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I mean, where do you start? This question isn’t just about what makes a good teacher, but what (if anything) is hard-wired into a person that predisposes them to effective, reflective, developmental teaching.

At least I think that’s what the question is!

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So, let’s start with a definition of a LEARNing TEACHer.

I would suggest that this is a teacher who continues to LEARN throughout their career. Someone who recognises that completing a teacher training qualification does not make you the “finished article”. Someone who realises that there is no finished article.

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Parker Quote (for Steve)

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Someone who constantly seeks ways to…

improve,

develop and

enhance their skills & talents.

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If this is our definition of a LEARNing Teacher, maybe we can identify what qualities such a person needs to have.

They need to be able to take new information on board, to respond well to feedback, to pick up new information and ideas, and to have the technical skills to put them into practice.

LEARNing Quote 01 (Steve)

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Of course, much is made of such qualities in the world of ELT teacher training courses. Trainees are expected to make steady progress from observed lesson to observed lesson, absorbing new information from input and feedback sessions then putting it into practice at the very next opportunity.

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But all that stuff is LEARNable!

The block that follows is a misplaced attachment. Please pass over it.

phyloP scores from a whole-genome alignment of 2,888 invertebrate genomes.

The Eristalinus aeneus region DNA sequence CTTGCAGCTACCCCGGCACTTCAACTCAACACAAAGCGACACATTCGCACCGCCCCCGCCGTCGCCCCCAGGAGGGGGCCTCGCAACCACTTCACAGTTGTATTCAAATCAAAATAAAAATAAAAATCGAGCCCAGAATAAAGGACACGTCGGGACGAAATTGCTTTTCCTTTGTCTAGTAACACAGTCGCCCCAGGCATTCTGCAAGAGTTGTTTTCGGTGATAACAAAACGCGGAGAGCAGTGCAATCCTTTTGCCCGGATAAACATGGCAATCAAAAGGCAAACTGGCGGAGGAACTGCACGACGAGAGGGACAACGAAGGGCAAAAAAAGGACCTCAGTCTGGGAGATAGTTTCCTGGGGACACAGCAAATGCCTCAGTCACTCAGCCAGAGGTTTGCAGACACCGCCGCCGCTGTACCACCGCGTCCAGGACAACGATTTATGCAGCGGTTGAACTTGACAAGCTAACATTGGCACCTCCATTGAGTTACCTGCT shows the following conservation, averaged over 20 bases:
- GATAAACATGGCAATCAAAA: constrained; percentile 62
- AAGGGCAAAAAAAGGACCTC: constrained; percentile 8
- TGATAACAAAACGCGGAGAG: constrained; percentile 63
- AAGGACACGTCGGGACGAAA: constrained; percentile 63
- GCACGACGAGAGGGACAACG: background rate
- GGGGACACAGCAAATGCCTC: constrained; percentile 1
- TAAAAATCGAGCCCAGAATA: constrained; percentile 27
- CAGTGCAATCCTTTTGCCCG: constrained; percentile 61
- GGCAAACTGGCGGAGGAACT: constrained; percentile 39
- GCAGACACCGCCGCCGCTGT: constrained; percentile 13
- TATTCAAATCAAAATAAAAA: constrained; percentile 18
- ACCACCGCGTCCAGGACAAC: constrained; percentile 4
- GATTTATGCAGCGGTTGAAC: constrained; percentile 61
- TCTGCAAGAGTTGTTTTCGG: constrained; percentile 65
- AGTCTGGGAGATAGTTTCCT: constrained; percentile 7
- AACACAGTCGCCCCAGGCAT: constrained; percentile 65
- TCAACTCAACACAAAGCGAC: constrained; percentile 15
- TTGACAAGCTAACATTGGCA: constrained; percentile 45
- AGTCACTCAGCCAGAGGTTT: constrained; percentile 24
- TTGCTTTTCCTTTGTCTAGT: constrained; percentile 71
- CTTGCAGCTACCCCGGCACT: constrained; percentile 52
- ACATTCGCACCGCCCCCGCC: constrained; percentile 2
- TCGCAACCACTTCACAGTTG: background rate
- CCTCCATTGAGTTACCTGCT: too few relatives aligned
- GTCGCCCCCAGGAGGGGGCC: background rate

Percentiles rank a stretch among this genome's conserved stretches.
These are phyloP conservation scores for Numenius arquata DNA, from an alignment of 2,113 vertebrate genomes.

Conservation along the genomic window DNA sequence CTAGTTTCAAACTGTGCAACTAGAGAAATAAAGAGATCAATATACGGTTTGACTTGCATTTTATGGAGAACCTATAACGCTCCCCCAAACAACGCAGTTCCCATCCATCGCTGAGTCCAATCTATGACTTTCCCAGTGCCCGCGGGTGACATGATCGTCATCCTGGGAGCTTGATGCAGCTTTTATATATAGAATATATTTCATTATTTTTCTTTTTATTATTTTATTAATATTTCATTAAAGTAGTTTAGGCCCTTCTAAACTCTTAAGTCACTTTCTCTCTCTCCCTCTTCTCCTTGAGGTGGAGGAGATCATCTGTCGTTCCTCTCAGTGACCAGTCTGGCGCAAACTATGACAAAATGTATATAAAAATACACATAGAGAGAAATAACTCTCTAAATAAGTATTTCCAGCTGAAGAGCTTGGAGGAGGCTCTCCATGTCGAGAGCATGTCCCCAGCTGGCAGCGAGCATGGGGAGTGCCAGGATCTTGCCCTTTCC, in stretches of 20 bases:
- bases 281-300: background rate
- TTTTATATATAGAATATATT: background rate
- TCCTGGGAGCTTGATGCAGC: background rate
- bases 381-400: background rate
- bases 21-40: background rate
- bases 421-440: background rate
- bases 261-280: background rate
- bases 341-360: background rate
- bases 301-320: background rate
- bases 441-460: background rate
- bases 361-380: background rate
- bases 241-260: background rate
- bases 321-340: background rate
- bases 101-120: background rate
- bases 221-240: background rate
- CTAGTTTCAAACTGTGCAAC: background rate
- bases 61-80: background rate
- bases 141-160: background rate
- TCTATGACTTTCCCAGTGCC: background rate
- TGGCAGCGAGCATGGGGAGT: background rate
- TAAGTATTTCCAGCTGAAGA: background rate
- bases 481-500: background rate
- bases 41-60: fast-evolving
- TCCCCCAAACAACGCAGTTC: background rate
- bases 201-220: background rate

Adams Quote (for Steve)

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You can LEARN how to manage a class, how to give instructions, how to do effective boardwork, how to clarify language, how to correct errors. This is what the ancient Greeks called poeisis – the implementation of techniques. You learn what needs to be done, then you do it.

Is that all that teaching involves though? Is it just a matter of following set procedures, using tried and tested techniques?

Sure, you need to be able to acquire those technical skills, but you also need to know when to use them.

Best TEACHers (new ver) TG

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Teaching is an essentially human activity; you’re working closely with real people, and these real people will respond in very varied ways to the techniques you implement.

A sensitivity to these responses and an ability to react appropriately are therefore crucial. This is more like what the ancient Greeks called praxis – action that is informed by a wider context, taking into account the moral, socio-economic or political consequences that your teaching might have, beyond the classroom.

I mean the impact on the students’ lives, and the resulting consequences for society in general.

Resnick Quote (for Steve) TG ver

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In terms of what goes into a teacher’s DNA, therefore, the skills themselves are less important because they are LEARNable. What is more fundamental is an inherent AWAREness of the “implications” of employing these skills.

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But the question isn’t just about a good teacher; it’s about a LEARNing teacher.

So as well as an awareness of what you’re doing, there needs to be something else in the DNA that “drives” you forward, that keeps you “wanting” to LEARN more.

Resnick Quote TG ver

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I would suggest that this requires FOUR qualities:

Interest

You can’t LEARN how to be interested in something – either you’re interested or you’re not. So you need to have an interest in the subject you teach, and you also need to have an interest in the whole “business” of teaching and LEARNing.

Motivation

Again, this has to go in the DNA because you can’t LEARN how to want to do something. Desire to take action comes from somewhere very deep down. 

Inquiry

I suppose you could argue that this is very closely related to motivation, but it’s not exactly the same. While motivation is a desire to take action, inquiry is a desire to find things out. You can have your interest piqued or your curiosity raised, but I think that a constantly questioning approach to life, or a reluctance to just accept everything as it is, is something you either have or you don’t have.

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Tolstoy Fish Quote (new ver) TG